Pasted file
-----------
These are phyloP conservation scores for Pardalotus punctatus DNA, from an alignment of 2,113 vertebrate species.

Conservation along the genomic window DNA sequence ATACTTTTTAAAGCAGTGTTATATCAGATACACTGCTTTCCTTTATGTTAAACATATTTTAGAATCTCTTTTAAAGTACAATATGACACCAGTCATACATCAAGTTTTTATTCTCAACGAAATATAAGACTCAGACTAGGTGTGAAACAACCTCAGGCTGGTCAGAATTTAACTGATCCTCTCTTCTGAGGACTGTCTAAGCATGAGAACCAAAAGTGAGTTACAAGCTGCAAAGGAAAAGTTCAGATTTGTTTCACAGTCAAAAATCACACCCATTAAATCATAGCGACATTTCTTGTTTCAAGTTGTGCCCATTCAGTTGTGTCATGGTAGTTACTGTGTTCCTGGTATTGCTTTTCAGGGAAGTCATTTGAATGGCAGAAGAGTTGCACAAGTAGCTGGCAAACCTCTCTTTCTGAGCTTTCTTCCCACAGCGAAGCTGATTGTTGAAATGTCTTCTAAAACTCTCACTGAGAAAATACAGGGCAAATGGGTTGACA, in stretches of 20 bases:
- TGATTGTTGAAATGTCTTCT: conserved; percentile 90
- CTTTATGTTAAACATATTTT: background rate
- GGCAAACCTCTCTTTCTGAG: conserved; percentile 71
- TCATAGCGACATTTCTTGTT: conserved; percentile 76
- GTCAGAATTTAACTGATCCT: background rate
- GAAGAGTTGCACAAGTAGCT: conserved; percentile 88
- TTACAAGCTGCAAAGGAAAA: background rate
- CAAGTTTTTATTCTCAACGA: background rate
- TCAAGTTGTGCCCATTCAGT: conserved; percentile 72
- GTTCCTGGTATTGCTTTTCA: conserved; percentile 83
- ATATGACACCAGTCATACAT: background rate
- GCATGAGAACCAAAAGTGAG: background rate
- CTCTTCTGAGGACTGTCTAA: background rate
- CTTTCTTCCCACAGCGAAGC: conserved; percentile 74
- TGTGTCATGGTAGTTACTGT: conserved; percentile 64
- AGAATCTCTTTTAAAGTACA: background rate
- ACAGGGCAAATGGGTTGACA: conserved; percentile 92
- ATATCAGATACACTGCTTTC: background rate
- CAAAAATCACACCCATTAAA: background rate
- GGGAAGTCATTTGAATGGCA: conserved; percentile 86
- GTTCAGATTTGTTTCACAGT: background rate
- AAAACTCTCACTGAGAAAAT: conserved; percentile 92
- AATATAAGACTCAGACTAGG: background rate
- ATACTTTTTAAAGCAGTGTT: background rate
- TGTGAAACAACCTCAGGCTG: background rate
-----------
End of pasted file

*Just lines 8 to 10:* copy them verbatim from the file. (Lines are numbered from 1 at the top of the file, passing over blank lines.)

- GAAGAGTTGCACAAGTAGCT: conserved; percentile 88
- TTACAAGCTGCAAAGGAAAA: background rate
- CAAGTTTTTATTCTCAACGA: background rate